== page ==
Wednesday, May 09, 2007

Pat Buchanan Blames Immigration for Virginia Tech Shootings


I read an article today that made my blood boil. In "The Dark Side of Diversity," Pat Buchanan tries to pin the blame on the Virginia Tech shootings squarely where it belongs - on American immigration policy:

Almost no attention has been paid to the fact that Cho Seung-Hui was not an American at all, but an immigrant, an alien. Had this deranged young man who secretly hated us never come here, 32 people would heading home from Blacksburg for summer vacation.
Buchanan goes onto say:
Cho was among the 864,000 Koreans here as a result of the Immigration Act of 1965, which threw the nation's doors open to the greatest invasion in history, an invasion opposed by a majority of our people. Thirty-six million, almost all from countries whose peoples have never fully assimilated in any Western country, now live in our midst. Cho was one of them.
Undoubtedly, it was Cho's inability to assimilate into the beautiful fabric of (White) American society that was the cause of this disaster.

Cue the insidious music. Fade-in with a picture of a slanty-eyed, evil-looking Asian. The tableau is complete. Pat Buchanan releases his screed to the willing racists of the world, collects his checks, and goes home.

Buchanan's logic basically reads as follows:

1) Cho and individuals of other ethnicities commit terrible acts of violence
2) Cho and these other dangerous people are non-citizens
3) Therefore, non-citizen people of other ethnicities are dangerous and degrading to our society, because they aren't assimilating
4) Likewise there are citizens that LOOK like non-citizens and are therefore equally dangerous

Airtight case, Pat.

Despite my recent plea for moderation, I think it's safe to say that if you think engaging in this type of blatant bigtory is wrong, you should head on over to the comment boards on the site and make your voice heard. Warning: The comment boards read like a tutorial in what's wrong with America.

Good luck, and stand up for what's right. Because an America without immigrants is no America at all.

30 comments:

Jenn Kim said...
This comment has been removed by a blog administrator.
Afe said...

We are all immigrants.

Shalimar said...

Pat Buchanan = putz

what about all the other shootings hmm? None of them were imigrants.. so shut your ignorant trap... jeeze.

Anonymous said...

Cho seemed pretty assimilated to me, he played video games, listend to Guns N' Roses, and swore like your average american. He spoke english like any other american, and even felt like the two "gringos" who shot up Columbine High School where "martyrs".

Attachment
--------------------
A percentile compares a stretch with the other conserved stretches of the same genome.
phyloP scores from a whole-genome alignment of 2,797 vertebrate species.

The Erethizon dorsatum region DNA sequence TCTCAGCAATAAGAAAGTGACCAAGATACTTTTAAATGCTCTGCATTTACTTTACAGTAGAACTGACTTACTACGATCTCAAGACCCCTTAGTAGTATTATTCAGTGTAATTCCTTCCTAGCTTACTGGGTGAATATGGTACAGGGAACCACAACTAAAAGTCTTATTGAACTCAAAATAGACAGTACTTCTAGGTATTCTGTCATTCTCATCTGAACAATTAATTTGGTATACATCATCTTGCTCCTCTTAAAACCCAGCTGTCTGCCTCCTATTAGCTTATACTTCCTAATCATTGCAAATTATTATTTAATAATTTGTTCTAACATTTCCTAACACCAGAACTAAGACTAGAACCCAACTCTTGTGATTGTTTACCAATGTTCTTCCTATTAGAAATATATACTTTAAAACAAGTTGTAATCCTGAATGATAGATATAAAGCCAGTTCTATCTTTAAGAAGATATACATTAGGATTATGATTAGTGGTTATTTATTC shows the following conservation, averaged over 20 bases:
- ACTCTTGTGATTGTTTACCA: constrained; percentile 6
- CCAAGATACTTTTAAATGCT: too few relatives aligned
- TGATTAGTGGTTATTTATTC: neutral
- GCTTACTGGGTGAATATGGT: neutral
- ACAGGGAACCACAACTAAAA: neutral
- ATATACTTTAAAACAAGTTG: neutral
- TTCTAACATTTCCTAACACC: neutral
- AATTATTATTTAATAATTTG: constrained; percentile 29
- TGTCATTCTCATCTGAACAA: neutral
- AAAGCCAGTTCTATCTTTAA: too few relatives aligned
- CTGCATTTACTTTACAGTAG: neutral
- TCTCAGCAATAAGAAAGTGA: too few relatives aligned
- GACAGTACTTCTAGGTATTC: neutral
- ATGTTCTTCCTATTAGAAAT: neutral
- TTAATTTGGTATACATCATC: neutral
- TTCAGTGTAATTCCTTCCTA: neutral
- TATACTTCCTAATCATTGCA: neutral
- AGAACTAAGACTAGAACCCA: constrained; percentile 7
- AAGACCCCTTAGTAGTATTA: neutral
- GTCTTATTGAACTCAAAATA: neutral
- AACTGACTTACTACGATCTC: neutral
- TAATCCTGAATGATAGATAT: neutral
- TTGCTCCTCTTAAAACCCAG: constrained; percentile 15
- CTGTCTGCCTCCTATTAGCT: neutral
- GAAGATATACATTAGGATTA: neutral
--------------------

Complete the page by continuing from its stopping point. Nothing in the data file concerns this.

Good one Pat Buchanan you fucking imbecile.

Anonymous said...

Correct. Each and everyone of you who cannot trace your ancestry back to 1642 and possibly earlier, get the heck out of my country. I didn't invite you here! We pure-blooded, undiluted 100% skins (known as Native Americans and skins to us) didn't invite you, so why don't you all leave? Yes, you came here for our casinos... and our women.

Di said...

I can't believe a politician like him are capable of making such low ridiculous comments, one that doesn't understand the true fundamental element that helped shaped American the way it is today! If I remember correctly Timothy James McVeigh from the Oklahoma City Bombing was Caucasians, does that mean we should blame millions? We are all immigrants one generation or another, the comments made by Buchanan really wasn't necessary and moral.

Metal Babble said...

He forgot to mention other immigrants like Albert Einstein, Wernher Von Braun, etc.

I am an immigrant and I'm happy to say that I am a productive member of this society, but above all that I practice the values of tolerance and compassion (and I am not religious).

Too bad Mr.Buchanan doesn't strike me as that (to his credit, I don't know him)

Robert said...

I wouldn't consider this bigotry or racism at all. Just a firm belief by a man that thinks the United States immigration policy should be more firm. Instead, we let people in by the bundles, and essentially has caused the US in general more problems than not.

I really don't like how our society has come to believe racism is being used when any other race is involved with a white man. That's a pretty skewed point of view.

:: jozjozjoz :: said...

Thanks for the tip, Dave. I wrote up a post with a similar take, but different approach on 8asians.com

Eriq said...

Is Arnold Schwarzenegger dangerous? Should we ban him from America?

Anonymous said...

It is sickening that the lessons we should be taking away from this tragedy(his inability to cope socially, how to spot people with this problem, what can be done differently to help people with this problem BEFORE they snap, etc…)are being twisted by individuals into a bigoted, political platform.

He was human and he had problems, we need to understand those problems in order to solve them.

Anonymous said...

I couldn't agree more. Immigration is what made America. The "melting pot" idea still holds true.

Vamp said...

wow.........just wow..

Anonymous said...

>> We are all immigrants. <<

Strangely, I can't remember being born outside the US.

Sally said...

This is ridiculous, like most things Buchanan says. And it makes me sad. This and Lou Dobbs ... out of control.

Anonymous said...

this is so ridiculous. Between Buchanan and Lou Dobbs, i'm sick. Who listens to these guys?

RIchard said...